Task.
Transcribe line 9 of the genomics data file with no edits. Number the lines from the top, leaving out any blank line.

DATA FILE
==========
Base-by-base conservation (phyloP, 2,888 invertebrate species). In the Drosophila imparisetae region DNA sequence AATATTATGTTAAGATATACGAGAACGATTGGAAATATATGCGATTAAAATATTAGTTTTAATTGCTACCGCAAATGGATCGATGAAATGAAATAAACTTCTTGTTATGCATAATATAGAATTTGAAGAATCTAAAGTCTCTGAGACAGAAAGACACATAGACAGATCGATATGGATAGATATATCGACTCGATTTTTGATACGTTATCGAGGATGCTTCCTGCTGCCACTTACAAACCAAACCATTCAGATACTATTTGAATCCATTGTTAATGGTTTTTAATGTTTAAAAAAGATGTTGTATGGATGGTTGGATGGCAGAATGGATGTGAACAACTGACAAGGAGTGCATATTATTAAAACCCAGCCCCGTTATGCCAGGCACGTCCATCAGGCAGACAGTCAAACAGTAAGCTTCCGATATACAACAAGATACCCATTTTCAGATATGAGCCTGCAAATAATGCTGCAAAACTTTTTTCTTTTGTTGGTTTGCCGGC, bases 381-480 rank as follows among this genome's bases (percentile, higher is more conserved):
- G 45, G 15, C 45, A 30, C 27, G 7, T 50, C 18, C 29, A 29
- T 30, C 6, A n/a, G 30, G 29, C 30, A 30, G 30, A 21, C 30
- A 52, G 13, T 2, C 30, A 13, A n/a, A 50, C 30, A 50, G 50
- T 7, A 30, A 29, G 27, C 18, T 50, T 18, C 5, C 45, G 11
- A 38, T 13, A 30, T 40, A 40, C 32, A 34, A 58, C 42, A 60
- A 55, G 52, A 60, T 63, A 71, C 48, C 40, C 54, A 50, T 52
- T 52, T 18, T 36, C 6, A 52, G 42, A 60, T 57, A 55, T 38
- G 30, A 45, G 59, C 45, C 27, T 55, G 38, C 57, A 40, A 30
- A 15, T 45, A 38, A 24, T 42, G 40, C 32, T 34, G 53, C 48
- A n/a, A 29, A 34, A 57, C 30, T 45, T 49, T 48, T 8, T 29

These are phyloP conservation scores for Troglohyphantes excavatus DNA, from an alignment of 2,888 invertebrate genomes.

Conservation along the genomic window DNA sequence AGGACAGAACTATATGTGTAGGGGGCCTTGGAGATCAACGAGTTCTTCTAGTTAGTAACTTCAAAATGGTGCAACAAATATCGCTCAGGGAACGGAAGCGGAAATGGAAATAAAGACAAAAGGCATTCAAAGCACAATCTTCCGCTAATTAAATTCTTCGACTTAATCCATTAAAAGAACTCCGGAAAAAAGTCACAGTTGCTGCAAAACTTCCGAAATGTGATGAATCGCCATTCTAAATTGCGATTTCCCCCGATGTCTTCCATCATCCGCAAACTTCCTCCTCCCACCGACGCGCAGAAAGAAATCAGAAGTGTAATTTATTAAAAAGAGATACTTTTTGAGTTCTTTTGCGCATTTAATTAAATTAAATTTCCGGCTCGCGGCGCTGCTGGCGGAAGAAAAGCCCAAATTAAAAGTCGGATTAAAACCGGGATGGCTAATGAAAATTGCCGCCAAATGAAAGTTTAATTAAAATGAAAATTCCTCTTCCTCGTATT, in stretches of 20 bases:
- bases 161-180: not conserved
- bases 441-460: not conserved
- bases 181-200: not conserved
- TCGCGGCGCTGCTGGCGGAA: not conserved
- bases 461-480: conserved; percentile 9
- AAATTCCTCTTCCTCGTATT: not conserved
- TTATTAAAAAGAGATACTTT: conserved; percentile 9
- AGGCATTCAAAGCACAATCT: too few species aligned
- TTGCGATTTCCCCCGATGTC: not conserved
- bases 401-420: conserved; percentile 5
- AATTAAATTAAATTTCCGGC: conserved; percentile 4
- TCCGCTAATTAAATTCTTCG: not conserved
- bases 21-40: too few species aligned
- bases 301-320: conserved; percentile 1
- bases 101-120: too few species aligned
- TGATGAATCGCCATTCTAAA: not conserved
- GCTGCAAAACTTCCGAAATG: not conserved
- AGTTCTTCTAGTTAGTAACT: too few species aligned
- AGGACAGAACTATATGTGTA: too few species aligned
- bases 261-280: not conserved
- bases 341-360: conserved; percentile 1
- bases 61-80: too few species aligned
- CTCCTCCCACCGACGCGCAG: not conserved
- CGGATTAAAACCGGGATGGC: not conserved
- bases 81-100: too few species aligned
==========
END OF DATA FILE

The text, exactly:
- G 30, A 45, G 59, C 45, C 27, T 55, G 38, C 57, A 40, A 30